The week after Thanksgiving is traditionally a slow one for wide releases, but for all the duds that have come out in either limited or wide release this week, there are also one or two of gems working their way into the year-end mix...

'The Warrior's Way': This samurai western starring Geoffrey Rush, Kate Bosworth and Korean action star Dong-gun Jang didn't screen for press, but Peter Martin went ahead and found out why: "Fleeting moments of pleasure can be found: a rain of black-clad ninjas fall from the sky; a dance under a starry, starry night; the kooky colors of a computer-generated town; the beauty of Kate Bosworth. Unfortunately, they're barely sufficient to fill a three-minute trailer. And when the filmmakers have to rely on the reactions of an incredibly cute and expressive baby to fill out the 100-minute running time, you know you're in trouble."

Mike Hale of the New York Times sympathized: "The sometimes impressive visual effects make these battles entertaining, in a mindless way, but it's impossible to work up any feeling about them."

'The Nutcracker in 3D': Andrei Konchalovsky's bold re-imagining of the classic ballet is expanding its run this week, expanding just wide enough to allow yours truly to catch it and confirm its reported dreadfulness: "The whole thing is just so astoundingly wrongheaded: it's 'The Nutcracker,' only with no ballet and a story culled together from 'Peter Pan,' 'Pinocchio,' 'Alice in Wonderland,' 'The Wizard of Oz,' 'Toy Story,' 'Metropolis' and the Third Reich in general, all topped with a steampunk streak, awful songs and an even worse after-the-fact 3D conversion."

Roger Ebert knows what I'm talking about: "You may be in disbelief. I was. 'The Nutcracker in 3D' is one of those rare holiday movies that may send children screaming under their seats."



'Black Swan': Darren Aronofsky's bold re-imagining of 'Swan Lake,' on the other hand, is getting much love, especially for Natalie Portman's lead performance. Eric D. Snider reviewed it back at Telluride, calling it "a wholly engrossing, almost unbearably tense drama about a fairly mundane thing: backstage anxiety in the performing arts. Countless movies have addressed the same subject, but I feel safe in saying none have addressed it in quite this way... Here you'll find psychological thrills, body horror, sexual awakening, symbolic self-discovery, hallucinatory trickery, and the terrifying calf muscles of ballet dancers, all in one movie."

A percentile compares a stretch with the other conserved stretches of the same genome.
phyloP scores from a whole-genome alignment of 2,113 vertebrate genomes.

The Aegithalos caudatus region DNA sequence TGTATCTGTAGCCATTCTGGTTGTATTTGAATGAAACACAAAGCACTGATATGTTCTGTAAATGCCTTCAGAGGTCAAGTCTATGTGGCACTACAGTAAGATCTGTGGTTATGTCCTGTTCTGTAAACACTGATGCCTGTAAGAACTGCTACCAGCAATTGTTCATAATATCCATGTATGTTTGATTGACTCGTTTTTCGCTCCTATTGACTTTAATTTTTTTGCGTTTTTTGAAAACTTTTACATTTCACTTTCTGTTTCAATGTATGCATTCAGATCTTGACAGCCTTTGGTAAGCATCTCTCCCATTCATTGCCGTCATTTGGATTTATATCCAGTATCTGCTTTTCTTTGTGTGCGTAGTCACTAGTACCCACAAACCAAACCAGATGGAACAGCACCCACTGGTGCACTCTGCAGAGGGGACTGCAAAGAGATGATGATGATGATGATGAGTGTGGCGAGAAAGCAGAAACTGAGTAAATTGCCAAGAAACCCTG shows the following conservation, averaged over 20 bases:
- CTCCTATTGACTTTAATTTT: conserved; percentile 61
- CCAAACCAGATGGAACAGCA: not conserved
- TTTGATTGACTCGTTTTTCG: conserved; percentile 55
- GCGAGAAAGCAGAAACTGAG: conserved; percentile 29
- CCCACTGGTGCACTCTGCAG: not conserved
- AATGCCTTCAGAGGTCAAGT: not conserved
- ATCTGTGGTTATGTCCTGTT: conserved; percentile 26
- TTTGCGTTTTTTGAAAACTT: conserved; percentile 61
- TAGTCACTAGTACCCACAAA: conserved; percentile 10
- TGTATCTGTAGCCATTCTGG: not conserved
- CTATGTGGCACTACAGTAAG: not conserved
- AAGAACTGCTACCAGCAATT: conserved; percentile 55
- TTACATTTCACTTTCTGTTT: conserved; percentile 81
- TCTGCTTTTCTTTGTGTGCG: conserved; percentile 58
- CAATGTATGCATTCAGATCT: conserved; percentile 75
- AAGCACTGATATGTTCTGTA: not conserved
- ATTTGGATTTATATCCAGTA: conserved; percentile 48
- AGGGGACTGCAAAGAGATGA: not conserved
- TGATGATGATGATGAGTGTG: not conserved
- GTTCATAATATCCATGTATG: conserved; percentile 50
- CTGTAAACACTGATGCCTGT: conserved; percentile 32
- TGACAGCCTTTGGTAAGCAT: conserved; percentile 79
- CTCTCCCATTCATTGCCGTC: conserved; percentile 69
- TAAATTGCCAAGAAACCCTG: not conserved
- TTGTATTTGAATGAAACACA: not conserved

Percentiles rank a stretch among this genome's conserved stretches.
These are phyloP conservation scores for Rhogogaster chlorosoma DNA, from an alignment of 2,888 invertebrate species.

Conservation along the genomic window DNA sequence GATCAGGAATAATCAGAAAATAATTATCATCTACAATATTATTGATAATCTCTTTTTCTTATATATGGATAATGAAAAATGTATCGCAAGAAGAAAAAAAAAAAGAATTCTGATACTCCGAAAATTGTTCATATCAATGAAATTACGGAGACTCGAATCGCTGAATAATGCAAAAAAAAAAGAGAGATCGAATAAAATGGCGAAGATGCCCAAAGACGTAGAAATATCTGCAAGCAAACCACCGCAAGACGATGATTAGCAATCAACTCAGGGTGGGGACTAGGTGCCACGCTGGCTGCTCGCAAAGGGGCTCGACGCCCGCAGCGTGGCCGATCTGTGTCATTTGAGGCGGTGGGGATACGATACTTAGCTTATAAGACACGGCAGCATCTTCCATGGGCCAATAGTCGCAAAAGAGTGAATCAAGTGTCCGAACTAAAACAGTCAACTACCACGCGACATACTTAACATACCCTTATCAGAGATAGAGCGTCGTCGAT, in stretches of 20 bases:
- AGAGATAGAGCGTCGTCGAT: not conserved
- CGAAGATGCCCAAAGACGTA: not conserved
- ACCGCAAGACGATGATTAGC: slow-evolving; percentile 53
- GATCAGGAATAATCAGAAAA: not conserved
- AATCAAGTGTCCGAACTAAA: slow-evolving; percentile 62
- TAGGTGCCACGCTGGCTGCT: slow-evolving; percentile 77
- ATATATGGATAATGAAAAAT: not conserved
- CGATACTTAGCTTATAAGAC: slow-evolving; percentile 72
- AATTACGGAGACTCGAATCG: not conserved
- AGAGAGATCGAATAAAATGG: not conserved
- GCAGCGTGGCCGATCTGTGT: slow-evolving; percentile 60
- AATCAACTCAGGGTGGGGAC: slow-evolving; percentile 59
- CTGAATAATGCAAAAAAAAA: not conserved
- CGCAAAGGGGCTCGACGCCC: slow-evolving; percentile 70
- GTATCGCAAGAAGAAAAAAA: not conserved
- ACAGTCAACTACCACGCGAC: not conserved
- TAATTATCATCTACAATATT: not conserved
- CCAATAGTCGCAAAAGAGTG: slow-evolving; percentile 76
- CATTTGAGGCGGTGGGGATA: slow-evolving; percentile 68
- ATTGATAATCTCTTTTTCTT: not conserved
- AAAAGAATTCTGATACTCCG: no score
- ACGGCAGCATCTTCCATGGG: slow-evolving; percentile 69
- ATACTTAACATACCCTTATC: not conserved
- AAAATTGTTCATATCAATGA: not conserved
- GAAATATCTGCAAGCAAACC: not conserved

Movie City News' Kim Voynar agreed: "A bold, brave, gorgeous, crazy yarn of a psychological thriller, one of the ballsiest, most intellectually ambitious films I've seen this year."



'I Love You, Phillip Morris'
: This long-delayed gay prisoner romantic comedy (based on a true story!) stars Jim Carrey and Ewan McGregor and is finally getting a proper release. Jette Kernion saw it at the Austin Film Festival and felt that it "manages successfully to overlay a sweet and occasionally tragic romance -- if an unconventional one -- with great galumphing comedy and a stellar performance from Carrey."

Bill Gibron of PopMatters thought that "as a comedy, [it's] sly and genuinely clever... As a biopic - yes, these men actually existed - the film is breezy and beguiling... Finally, as a love story, [the film] is genuine and heartfelt."



'Rare Exports: A Christmas Tale': If you see one Finnish killer Santa movie this year, better make it the one Jason Murphy called "a rousing adventure full of comedy, sentiment, and some intense creepiness."

Noel Murray of The A.V. Club said it's "slight but fun: a potential new holiday classic for moviegoers who always suspected that any old dude who sneaks into houses can't really be as jolly as his reputation."



'All Good Things': Inspired by true events, this drama stars Ryan Gosling and Kirsten Dunst as a young couple whose relationship isn't as perfect as it seems. Per Magnolia's distribution model, the film has been available on demand for the past month and is now playing in theaters.

Brian Orndorf remarked that "the challenge for [Andrew] Jarecki (director of 'Capturing the Friedmans') is to establish a tone that directly confronts the viewer with a riveting construct of wicked business, leading to a fulfilling package of lies and crimes that effectively conveys a twitchy life of suspicious, horrific behavior. 'All Good Things' doesn't nail that riveting tone, or any tone for that matter. It grazes along a field of clichés and anemic confrontations, leaving David a bizarrely unchallenged enigma of a man from the first frame to the last."



'Night Catches Us': In the 1970s, suspicion is cast over the return of a young man (Anthony Mackie) to his Philadelphia neighborhood. This film has similarly been available on demand and iTunes for the past month and is now playing in theaters.

Michelle Orange of Movieline said: "Meant to pique and hold our attention, the script's strategy of opening up blanks so that it can eventually fill them in contributes to a feeling of inertia, in part because three-quarters of the film pass with vague references to what sounds increasingly like a more interesting story."